As a communication major in college, I spent a significant amount of time studying the communication theories that other communication theorists had developed in the past, because apparently there isn’t much else you can do with a communication major.
Communication theory, I should explain, is a field of study that attempts to understand and define how good we can talk to each other.
And so communication theorists come up with models and write books with titles like (I am not making these up) “That’s Not What I Meant” and “You Just Don’t Understand,” which I imagine could spark a lively conversation between a scholarly patron and a very confused librarian.
Both of those books were written by Deborah Tannen, which is a name I remember from one of my communication theory classes.
Another thing I remember well from these classes is the Shannon-Weaver model of communication, which has come to be known as the mother of all models despite the fact that it was created by a pair of men.
The Shannon-Weaver model is made up of two people—representing both ends of a line of communication—with an arrow going from the sender’s mouth to the receiver’s mouth.
This represents the way that the communicative transaction is taking place, such as personally, over the phone or by smoke signal.
And then in the model, buzzing around both people, is an ominous-looking cloud of static, which is called noise.
Noise is an invisible bubble of particles that always surrounds two people trying to have a conversation. If you inhale too deeply, you can get noise in your lungs, which gets absorbed into your blood stream, flows to your ears and causes that awful buzzing sound you hear at night when the house is silent.
Noise is evil, since it is always attempting to thwart your efforts to communicate. And its intensity can fluctuate depending on the setting. It is especially bad when talking to your in-laws.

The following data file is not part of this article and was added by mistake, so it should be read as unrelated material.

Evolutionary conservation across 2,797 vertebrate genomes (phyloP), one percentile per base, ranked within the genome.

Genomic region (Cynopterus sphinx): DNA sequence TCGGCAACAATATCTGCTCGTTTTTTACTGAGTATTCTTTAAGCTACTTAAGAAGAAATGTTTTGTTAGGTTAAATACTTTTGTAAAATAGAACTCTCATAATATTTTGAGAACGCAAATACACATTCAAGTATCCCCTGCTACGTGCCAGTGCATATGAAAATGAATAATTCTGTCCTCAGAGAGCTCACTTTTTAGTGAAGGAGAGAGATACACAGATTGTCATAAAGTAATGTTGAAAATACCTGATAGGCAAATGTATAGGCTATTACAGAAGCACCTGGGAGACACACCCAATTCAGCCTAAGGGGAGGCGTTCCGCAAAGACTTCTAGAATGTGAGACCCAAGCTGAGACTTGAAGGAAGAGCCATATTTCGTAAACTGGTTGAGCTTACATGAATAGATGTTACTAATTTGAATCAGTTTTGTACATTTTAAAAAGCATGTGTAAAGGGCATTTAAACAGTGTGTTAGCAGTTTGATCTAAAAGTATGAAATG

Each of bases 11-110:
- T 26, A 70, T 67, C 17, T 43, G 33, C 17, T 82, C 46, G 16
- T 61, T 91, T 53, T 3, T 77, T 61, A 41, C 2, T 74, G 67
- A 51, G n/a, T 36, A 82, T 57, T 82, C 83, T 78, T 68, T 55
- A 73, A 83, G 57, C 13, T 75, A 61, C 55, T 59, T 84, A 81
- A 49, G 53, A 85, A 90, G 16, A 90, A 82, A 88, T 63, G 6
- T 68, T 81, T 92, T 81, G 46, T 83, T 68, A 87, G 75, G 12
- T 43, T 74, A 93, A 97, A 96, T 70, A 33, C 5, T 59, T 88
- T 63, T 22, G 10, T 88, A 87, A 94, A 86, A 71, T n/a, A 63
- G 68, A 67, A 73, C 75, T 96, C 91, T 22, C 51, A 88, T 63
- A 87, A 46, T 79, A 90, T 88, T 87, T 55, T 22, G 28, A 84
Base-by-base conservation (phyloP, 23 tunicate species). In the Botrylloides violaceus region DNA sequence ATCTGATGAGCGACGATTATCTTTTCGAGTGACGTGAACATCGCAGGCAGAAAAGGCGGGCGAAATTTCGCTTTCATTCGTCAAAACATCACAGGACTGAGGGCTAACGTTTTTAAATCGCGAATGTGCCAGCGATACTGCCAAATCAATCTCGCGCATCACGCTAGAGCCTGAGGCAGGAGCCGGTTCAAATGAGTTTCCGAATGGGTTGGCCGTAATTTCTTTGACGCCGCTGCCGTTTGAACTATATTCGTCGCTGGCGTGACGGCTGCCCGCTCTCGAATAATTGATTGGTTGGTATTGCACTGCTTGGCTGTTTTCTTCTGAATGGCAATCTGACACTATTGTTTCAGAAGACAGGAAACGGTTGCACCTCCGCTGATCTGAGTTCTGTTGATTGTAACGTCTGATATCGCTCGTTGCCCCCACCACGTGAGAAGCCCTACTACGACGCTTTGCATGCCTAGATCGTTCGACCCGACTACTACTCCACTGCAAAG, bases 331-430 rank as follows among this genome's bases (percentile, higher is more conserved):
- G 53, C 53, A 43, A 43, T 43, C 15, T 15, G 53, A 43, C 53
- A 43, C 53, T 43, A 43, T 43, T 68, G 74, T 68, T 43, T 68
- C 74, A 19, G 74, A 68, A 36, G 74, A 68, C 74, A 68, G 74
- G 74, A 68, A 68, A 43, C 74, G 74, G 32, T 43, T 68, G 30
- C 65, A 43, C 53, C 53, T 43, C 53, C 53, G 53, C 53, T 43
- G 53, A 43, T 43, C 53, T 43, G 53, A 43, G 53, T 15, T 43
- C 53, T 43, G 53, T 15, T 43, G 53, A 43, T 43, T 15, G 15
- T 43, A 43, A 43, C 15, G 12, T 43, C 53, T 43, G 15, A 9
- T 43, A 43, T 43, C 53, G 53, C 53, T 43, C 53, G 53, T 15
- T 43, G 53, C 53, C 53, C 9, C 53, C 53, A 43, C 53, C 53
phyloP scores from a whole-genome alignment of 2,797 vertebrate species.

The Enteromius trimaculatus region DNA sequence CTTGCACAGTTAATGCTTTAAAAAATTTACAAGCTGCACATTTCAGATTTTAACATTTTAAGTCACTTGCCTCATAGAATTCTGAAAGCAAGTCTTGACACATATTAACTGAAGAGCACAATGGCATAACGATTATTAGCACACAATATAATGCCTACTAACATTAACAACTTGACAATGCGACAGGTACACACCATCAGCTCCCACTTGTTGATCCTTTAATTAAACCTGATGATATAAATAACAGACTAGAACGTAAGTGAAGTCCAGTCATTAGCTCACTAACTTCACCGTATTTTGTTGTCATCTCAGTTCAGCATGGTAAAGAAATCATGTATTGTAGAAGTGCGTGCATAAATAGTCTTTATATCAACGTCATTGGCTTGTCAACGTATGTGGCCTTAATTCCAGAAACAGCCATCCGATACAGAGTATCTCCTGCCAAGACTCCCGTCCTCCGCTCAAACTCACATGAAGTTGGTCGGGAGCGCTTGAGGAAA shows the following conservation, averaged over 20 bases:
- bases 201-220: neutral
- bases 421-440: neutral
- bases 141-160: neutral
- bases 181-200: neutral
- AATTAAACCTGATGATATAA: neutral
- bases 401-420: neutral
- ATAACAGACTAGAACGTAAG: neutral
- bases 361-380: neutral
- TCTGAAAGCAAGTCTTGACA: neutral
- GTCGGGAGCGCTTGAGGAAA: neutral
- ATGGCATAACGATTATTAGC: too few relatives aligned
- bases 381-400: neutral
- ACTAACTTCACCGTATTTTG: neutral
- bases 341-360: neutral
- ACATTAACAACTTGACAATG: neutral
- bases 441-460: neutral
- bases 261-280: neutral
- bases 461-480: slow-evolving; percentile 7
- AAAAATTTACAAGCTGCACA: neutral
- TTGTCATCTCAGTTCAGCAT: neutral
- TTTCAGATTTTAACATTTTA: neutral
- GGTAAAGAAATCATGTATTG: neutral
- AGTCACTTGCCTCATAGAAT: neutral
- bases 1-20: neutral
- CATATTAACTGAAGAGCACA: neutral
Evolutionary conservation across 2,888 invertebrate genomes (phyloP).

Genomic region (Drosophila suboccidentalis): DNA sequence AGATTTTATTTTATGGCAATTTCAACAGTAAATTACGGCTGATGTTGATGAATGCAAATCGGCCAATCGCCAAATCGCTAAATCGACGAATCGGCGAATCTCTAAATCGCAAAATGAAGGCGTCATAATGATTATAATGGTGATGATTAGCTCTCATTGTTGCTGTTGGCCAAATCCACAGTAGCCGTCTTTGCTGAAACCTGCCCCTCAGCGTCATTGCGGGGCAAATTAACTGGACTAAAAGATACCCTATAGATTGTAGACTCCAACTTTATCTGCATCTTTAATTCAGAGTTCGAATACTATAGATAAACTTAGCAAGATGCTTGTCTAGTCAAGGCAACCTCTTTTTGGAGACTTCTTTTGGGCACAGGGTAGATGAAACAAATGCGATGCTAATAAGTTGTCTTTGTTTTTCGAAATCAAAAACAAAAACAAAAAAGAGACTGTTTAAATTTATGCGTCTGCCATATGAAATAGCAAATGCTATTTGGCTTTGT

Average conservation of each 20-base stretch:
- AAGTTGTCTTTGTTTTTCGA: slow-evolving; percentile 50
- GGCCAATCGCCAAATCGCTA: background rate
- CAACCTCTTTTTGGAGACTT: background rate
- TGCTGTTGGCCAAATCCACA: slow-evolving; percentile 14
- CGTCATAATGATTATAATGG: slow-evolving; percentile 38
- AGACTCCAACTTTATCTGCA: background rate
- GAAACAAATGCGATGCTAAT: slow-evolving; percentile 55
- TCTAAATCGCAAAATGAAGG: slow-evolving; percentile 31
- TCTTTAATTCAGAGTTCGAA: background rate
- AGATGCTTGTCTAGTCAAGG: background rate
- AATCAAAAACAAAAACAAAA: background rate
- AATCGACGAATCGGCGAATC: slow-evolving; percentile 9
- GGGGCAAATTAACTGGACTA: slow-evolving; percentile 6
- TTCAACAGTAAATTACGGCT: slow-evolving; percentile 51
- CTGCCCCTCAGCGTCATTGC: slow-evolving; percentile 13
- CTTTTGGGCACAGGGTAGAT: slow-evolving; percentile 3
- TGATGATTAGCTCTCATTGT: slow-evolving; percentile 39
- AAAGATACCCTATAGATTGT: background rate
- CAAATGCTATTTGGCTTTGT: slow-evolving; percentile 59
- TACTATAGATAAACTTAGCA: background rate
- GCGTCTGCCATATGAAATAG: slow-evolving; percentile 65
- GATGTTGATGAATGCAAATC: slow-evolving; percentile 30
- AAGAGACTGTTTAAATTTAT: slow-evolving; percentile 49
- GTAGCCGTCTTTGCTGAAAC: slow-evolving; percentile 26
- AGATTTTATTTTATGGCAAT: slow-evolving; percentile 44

(Just kidding Mom and Dad Bishop!)
I bring this up only so you’ll understand the importance of my announcement, which I am making in this column despite having already used up most of my word count.
I, David Vogel, communication studies major, have developed my own communication theory: the Theory of Controlled Humiliation.
I’ve been working on this theory for a whole five minutes now.
Here’s what it is:
When we do something dumb, like trip up the steps, our first reaction is to look around to see if anyone else saw it. Then we act like nothing happened.
We prefer to keep our missteps secret because if someone found out, we then run the chance of being caught off-guard and publicly humiliated when that person later brings it up in front of a large group of people.
But if we beat our could-be humiliators to the punch, when people laugh it’s because we controlled the timing and the telling.
This is especially prevalent on social media, where we don’t have to face the reaction personally.
For example, I learned this morning on Facebook that one friend got a severe sunburn, another wiped out on wet cement, another locked his keys in the car, and another was told by her preschool-age child that she was, in more or less words, chubby.
Sure, these are all minor infractions on the ego. But the victims managed how they were brought to light. That is the Theory of Controlled Humiliation at work.
Now that this communication major has come up with his first theory, maybe it’s time for me to write a book. I’ll title it, “I Know You Think You Know What I Meant To Say, But I Wasn’t Saying It To You So What You Heard Me Say Was Not What I Meant.”